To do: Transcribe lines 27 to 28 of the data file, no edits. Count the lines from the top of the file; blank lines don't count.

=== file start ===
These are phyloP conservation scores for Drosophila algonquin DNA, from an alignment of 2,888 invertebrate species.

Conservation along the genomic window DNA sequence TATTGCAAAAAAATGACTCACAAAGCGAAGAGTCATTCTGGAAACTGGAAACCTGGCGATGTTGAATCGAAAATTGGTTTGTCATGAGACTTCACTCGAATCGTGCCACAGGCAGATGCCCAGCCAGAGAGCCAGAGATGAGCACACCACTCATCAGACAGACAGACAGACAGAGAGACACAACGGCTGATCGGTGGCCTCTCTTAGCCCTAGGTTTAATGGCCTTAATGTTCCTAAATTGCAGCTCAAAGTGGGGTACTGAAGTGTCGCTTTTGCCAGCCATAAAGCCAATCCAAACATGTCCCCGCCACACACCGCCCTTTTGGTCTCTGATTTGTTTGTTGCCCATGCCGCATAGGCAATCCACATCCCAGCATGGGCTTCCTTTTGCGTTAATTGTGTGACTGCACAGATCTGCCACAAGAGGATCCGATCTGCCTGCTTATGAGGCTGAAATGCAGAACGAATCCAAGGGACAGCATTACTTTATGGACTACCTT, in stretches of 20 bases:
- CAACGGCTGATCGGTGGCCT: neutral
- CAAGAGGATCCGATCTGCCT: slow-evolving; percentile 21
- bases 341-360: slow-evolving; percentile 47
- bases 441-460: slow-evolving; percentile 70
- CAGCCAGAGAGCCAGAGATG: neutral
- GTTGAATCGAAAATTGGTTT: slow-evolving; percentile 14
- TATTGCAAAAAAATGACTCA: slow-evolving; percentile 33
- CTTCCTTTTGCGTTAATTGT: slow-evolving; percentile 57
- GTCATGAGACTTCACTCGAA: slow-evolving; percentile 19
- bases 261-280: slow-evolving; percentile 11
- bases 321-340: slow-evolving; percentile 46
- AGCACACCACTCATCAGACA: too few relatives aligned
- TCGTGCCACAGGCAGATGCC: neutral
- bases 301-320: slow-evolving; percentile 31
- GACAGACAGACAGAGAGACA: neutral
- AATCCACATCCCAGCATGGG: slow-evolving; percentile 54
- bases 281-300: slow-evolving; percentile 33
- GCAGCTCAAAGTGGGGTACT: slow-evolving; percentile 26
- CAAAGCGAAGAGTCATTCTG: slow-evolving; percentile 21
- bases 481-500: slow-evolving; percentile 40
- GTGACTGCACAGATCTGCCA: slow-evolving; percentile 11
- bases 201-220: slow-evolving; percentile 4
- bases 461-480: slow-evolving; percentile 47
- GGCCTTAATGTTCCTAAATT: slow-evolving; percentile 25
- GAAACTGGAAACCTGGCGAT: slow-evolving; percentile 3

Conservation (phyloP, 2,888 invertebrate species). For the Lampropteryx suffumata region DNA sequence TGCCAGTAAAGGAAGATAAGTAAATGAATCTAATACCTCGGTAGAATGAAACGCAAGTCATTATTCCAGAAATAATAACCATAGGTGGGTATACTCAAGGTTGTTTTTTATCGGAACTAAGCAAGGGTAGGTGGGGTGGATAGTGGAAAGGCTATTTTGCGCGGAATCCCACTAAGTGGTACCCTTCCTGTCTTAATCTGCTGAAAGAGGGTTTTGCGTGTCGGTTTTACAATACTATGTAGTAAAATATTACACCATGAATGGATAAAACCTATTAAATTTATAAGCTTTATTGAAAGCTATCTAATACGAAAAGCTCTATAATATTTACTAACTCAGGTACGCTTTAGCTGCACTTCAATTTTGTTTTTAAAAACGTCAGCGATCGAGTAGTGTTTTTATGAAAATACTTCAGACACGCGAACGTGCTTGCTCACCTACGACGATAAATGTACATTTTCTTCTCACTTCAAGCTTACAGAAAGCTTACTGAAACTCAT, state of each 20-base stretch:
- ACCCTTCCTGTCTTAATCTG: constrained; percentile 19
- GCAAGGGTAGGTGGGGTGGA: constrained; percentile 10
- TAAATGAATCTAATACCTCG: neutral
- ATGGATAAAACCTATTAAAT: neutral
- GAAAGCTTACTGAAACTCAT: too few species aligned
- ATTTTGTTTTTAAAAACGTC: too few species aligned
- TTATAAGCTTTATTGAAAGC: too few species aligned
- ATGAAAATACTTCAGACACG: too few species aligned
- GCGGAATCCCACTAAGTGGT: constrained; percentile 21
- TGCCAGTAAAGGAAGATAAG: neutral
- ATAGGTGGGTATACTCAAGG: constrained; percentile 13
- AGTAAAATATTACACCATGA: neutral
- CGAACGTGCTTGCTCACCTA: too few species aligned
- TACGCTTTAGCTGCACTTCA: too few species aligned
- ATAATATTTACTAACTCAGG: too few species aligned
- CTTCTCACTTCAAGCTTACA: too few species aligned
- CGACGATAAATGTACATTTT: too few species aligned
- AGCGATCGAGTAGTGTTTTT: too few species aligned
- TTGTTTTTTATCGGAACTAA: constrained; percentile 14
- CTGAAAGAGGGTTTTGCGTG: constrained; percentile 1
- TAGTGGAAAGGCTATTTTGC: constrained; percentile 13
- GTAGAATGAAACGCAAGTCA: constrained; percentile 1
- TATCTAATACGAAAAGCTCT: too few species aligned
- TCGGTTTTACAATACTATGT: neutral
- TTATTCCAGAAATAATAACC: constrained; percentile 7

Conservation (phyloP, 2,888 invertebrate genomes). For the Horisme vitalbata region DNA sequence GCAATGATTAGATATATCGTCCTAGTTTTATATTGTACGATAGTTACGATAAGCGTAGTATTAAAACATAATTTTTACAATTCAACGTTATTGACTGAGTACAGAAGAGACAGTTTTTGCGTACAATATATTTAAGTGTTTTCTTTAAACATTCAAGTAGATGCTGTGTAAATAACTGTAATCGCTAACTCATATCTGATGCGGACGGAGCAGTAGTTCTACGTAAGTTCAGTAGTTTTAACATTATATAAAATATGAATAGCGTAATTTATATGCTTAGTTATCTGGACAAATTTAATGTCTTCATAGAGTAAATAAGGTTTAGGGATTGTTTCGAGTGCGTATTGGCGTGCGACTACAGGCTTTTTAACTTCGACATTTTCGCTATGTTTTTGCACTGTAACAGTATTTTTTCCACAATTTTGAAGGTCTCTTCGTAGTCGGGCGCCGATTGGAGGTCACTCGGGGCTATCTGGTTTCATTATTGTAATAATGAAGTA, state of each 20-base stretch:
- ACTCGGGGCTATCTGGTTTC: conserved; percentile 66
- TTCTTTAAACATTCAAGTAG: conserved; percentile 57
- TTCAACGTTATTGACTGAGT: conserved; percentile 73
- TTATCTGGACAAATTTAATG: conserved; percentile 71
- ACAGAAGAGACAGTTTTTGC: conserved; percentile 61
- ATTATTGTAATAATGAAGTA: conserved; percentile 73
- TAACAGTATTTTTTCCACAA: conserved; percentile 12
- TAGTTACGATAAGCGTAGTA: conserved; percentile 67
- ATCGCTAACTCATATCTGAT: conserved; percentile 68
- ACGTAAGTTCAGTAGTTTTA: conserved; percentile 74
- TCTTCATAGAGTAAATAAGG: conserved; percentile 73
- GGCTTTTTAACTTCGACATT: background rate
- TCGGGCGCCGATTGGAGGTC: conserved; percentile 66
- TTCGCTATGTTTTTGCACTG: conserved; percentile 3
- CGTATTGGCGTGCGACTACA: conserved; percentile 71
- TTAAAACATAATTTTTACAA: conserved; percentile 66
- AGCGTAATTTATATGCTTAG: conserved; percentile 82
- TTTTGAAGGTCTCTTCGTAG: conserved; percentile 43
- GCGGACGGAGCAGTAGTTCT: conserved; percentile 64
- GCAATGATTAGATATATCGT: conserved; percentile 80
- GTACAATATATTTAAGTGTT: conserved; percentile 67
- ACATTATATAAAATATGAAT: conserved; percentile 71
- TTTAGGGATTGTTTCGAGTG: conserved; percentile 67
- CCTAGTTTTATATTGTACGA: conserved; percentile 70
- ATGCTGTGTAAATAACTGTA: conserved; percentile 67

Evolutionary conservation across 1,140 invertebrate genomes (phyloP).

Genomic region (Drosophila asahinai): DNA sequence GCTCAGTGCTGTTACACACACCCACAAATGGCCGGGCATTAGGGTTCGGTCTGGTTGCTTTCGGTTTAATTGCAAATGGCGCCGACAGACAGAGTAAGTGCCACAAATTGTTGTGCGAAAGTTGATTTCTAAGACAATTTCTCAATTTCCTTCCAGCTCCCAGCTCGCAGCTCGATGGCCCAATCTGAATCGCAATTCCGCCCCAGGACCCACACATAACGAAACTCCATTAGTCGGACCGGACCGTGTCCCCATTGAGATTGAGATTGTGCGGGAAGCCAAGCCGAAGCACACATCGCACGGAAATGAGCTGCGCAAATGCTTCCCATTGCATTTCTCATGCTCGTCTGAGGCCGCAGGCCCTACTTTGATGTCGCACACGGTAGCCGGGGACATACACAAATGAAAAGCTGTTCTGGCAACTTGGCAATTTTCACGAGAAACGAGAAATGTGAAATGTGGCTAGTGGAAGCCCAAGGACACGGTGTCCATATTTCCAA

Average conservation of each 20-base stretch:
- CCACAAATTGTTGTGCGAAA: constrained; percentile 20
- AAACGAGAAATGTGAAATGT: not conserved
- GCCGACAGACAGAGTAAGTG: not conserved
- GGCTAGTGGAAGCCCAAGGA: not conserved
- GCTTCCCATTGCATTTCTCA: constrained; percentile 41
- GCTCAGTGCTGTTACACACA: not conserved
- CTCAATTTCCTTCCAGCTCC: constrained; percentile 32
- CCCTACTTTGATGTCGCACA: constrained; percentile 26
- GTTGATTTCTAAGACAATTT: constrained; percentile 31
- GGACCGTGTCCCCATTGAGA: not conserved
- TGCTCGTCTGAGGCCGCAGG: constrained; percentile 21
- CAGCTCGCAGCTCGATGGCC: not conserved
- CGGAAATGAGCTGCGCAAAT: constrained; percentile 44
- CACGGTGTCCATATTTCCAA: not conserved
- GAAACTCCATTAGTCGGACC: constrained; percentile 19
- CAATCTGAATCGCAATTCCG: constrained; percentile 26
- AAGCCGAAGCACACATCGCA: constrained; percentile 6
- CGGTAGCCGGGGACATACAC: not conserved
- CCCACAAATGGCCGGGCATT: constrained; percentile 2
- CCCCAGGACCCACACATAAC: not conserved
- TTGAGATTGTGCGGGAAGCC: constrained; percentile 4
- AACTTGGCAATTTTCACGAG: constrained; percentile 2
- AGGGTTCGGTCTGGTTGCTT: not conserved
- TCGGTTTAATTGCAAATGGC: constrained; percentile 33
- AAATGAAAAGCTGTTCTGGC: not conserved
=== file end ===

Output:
- GAAACTGGAAACCTGGCGAT: slow-evolving; percentile 3

Conservation (phyloP, 2,888 invertebrate species). For the Lampropteryx suffumata region DNA sequence TGCCAGTAAAGGAAGATAAGTAAATGAATCTAATACCTCGGTAGAATGAAACGCAAGTCATTATTCCAGAAATAATAACCATAGGTGGGTATACTCAAGGTTGTTTTTTATCGGAACTAAGCAAGGGTAGGTGGGGTGGATAGTGGAAAGGCTATTTTGCGCGGAATCCCACTAAGTGGTACCCTTCCTGTCTTAATCTGCTGAAAGAGGGTTTTGCGTGTCGGTTTTACAATACTATGTAGTAAAATATTACACCATGAATGGATAAAACCTATTAAATTTATAAGCTTTATTGAAAGCTATCTAATACGAAAAGCTCTATAATATTTACTAACTCAGGTACGCTTTAGCTGCACTTCAATTTTGTTTTTAAAAACGTCAGCGATCGAGTAGTGTTTTTATGAAAATACTTCAGACACGCGAACGTGCTTGCTCACCTACGACGATAAATGTACATTTTCTTCTCACTTCAAGCTTACAGAAAGCTTACTGAAACTCAT, state of each 20-base stretch: